Engineer and planner resources
Engineering and planning for the elder road user takes into account the changes in vision, fitness and flexibility, attention span, and reaction time that occur as we age. Engineering and planning with Iowa's aging population in mind is critical to the mobility of Iowa's seniors and has the added benefit of improving safety for everyone.
Improvements that benefit mature drivers
The Iowa Safety Management System (SMS) facilitated a Safe Mobility Decisions for Older Drivers Forum in 2002, where several engineering improvements were identified as priorities for older road users including the following.
- Improve pavement markings and delineation: Brighten markings with wet-reflective tape, raised pavement markers or special paints; maintain edge markings and centerline markings with more durable materials or more frequent applications; widen 4-inch pavement markings to 6 inches or wider; install plowable raised pavement markings on curves of two-lane roads or other specific application locations that can be plowed.
- Improve shoulders: Widen shoulders; pave shoulders (minimum 24 inches, ideally 6 feet); install rumble strips.
- Improve intersections: Differentiate better between two-way and four-way stops; use dilemma zone protection at high-speed intersections when warranted; install protected left turn signals; install destination lighting at rural intersections.
- Improve driver cues from signs, signals and lighting: Install better lane and route designation cues (word or diagram on a sign); install advance street name signs; use larger visual signals.
- Improve roadway design features: Create more and longer turn lanes; install shoulder and centerline rumble strips.
Other helpful resources for planners and engineers include the following.
- The NCHRP Report 500 – Guidance for Implementation of the AASHTO Strategic Highway Safety Plan Series includes A Guide for Reducing Collisions Involving Older Drivers. This guide provides engineering, planning, education, and policy guidance to highway agencies on how to better accommodate older drivers’ needs. To view a copy of this guide, click here or visit the Transportation Research Board's Web site at http://trb.org.
- The Federal Highway Administration’s (FHWA) Highway Design Handbook for Older Drivers and Pedestrians is a resource for engineers, which provides practical guidance on how to accommodate the needs and functional limitations of the older driver on both new and existing roadways. For more information, click here or visit http://www.tfhrc.gov/humanfac/01103/coverfront.htm.
- The FHWA’s Office of Operations prepared A Pocket Guide to Improve Traffic Control and Mobility for Our Older Population to help transportation professionals account for the unique needs of the nation’s increasing older population when making decisions on traffic control devices. The guide focuses on intersections and interchanges, curves and temporary traffic control zones. For more information, click here or visit FHWA's Web site at http://mutcd.fhwa.dot.gov.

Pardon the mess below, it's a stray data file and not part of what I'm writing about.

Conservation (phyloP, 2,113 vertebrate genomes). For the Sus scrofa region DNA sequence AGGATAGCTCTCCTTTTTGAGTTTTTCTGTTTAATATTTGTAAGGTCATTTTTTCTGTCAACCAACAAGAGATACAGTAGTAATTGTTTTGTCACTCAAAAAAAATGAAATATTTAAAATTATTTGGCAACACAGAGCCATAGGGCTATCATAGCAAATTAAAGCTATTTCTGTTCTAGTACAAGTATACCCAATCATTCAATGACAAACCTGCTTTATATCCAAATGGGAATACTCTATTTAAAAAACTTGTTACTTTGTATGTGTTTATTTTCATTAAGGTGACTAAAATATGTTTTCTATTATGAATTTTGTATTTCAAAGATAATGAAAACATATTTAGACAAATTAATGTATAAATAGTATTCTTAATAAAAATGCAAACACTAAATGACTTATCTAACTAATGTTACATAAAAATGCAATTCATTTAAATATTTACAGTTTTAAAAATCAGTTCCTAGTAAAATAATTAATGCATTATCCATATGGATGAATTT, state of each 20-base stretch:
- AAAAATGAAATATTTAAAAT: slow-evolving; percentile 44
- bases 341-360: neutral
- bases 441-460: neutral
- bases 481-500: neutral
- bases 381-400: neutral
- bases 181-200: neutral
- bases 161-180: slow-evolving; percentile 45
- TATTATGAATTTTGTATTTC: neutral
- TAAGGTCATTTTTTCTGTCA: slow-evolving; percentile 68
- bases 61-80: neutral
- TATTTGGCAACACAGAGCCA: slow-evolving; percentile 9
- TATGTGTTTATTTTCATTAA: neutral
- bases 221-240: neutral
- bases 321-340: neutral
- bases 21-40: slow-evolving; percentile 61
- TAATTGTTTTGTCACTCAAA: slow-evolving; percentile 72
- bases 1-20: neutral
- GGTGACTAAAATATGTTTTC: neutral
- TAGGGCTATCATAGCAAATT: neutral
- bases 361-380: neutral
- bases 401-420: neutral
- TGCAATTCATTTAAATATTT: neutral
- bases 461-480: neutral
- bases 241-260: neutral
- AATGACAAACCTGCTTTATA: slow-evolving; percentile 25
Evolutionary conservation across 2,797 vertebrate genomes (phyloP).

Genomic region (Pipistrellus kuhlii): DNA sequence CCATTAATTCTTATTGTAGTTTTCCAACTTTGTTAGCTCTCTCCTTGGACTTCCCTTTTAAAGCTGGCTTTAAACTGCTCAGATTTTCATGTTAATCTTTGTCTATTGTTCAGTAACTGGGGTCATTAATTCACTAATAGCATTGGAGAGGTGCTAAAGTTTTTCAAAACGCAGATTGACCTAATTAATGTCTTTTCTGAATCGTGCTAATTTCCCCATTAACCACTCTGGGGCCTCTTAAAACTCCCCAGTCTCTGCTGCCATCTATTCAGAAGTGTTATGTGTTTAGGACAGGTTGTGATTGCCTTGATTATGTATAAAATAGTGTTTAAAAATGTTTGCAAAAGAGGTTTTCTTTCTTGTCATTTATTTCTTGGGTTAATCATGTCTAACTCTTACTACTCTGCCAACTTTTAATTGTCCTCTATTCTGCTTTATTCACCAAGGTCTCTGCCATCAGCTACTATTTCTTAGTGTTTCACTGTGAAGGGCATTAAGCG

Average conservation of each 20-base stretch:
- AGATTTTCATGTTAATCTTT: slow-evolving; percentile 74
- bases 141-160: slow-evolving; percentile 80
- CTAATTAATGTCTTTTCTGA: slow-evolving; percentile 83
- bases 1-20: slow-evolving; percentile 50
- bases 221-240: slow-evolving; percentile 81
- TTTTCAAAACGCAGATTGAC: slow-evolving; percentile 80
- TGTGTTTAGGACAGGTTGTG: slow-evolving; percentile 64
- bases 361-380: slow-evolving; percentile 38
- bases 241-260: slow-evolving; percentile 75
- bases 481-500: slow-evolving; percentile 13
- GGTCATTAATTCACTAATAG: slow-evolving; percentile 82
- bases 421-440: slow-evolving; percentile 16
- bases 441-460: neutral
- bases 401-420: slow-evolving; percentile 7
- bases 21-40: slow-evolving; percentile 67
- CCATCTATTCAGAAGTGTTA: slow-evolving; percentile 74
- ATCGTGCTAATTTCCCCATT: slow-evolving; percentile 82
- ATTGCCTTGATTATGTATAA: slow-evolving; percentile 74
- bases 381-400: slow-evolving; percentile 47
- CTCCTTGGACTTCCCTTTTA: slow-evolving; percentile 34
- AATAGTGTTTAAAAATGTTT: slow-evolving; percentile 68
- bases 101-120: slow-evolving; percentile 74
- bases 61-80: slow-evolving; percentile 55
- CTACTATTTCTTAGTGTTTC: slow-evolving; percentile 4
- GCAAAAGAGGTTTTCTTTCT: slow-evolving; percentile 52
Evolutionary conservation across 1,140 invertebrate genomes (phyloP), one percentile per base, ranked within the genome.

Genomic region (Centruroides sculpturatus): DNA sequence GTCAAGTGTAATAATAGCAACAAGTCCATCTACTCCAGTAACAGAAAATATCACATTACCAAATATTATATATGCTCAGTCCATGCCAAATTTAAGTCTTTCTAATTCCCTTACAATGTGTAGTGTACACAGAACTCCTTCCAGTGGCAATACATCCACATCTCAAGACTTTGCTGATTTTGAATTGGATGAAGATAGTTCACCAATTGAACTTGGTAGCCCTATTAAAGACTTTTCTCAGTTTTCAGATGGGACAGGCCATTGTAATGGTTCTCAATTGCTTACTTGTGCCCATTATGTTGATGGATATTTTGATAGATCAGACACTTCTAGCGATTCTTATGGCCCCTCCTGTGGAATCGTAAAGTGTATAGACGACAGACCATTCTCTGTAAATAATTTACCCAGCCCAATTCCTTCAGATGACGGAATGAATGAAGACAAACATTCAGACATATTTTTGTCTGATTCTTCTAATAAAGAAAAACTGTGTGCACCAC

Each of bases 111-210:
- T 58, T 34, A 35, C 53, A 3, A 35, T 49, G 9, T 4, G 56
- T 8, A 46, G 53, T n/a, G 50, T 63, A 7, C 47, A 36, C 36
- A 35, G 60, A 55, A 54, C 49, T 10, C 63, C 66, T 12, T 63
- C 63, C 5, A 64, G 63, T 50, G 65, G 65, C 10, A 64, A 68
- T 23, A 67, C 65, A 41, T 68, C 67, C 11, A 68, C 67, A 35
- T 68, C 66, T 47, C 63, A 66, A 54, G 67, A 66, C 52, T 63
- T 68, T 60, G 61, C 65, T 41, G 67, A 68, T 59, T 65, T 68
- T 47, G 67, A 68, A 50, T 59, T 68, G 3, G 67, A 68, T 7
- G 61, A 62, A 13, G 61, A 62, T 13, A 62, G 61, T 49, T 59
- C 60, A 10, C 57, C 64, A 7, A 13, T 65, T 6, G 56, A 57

Seniors sometimes experience difficulty crossing the street because their walking speeds tend to slow with age. Refuge islands, particularly for multi lane highways, can provide older pedestrians a safe place to wait for the signal to change and countdown pedestrian signals provide older pedestrians with information on how much time remains to safely cross the street. There are several resources on designing safe pedestrian facilities for older road users including the following.
- The AAA Foundation on Traffic Safety report on Pedestrian Signal Safety for Older Persons investigated the walking speed of older pedestrians at signalized intersections. The study found that in most cases the walking speed of older pedestrians was faster at intersections with the pedestrian countdown signals compared to traditional signals. To view this study, click here or visit the foundation's Web site at http://www.aaafoundation.org.
- The Pedestrian and Bicycle Information Center is a national clearinghouse of information related to pedestrians and bicyclists. Their web site includes a section on Designing for Special Pedestrian Populations. To view a copy, click here or visit the Center’s Web site at: http://www.walkinginfo.org/engineering.
Intersections can be the most dangerous of roadway features and pose a greater safety risk for older drivers who may have problems judging the speed and distance of conflicting traffic movements.
The FHWA Publication - Public Roads, January/February 2007, Vol. 70, No. 4, "Older Drivers at a Crossroads," summarizes various design and operational improvements that have been implemented and found to improve the safety of older drivers at intersections. To view a copy of this report, click here or visit http://www.tfhrc.gov/pubrds/07jan/02.htm.
Protected left-turn lanes that use a dedicated left-turn signal, assist the older drivers who often have trouble making left turns due to an inability to accurately judge the speed and distance of the approaching traffic. The following studies investigate the effectiveness of protected left-turn lanes and signal phases.
- The Center for Transportation Research and Education at Iowa State University conducted the study, “Impact of Left-Turn Phasing on Older and Younger Drivers at High-Speed Signalized Intersections” and found that protected left-turn phasing reduced the crash experience for older drivers compared to protected/permitted phasing or permitted phasing. To view this report, click here or visit the Center’s Web site at http://www.ctre.iastate.edu.
- FHWA Publication "Safety Effectiveness of Intersection Left- and Right-Turn Lanes" provides a summary of intersection safety studies and can be accessed by clicking. To view a copy, click here or visit http://www.tfhrc.gov.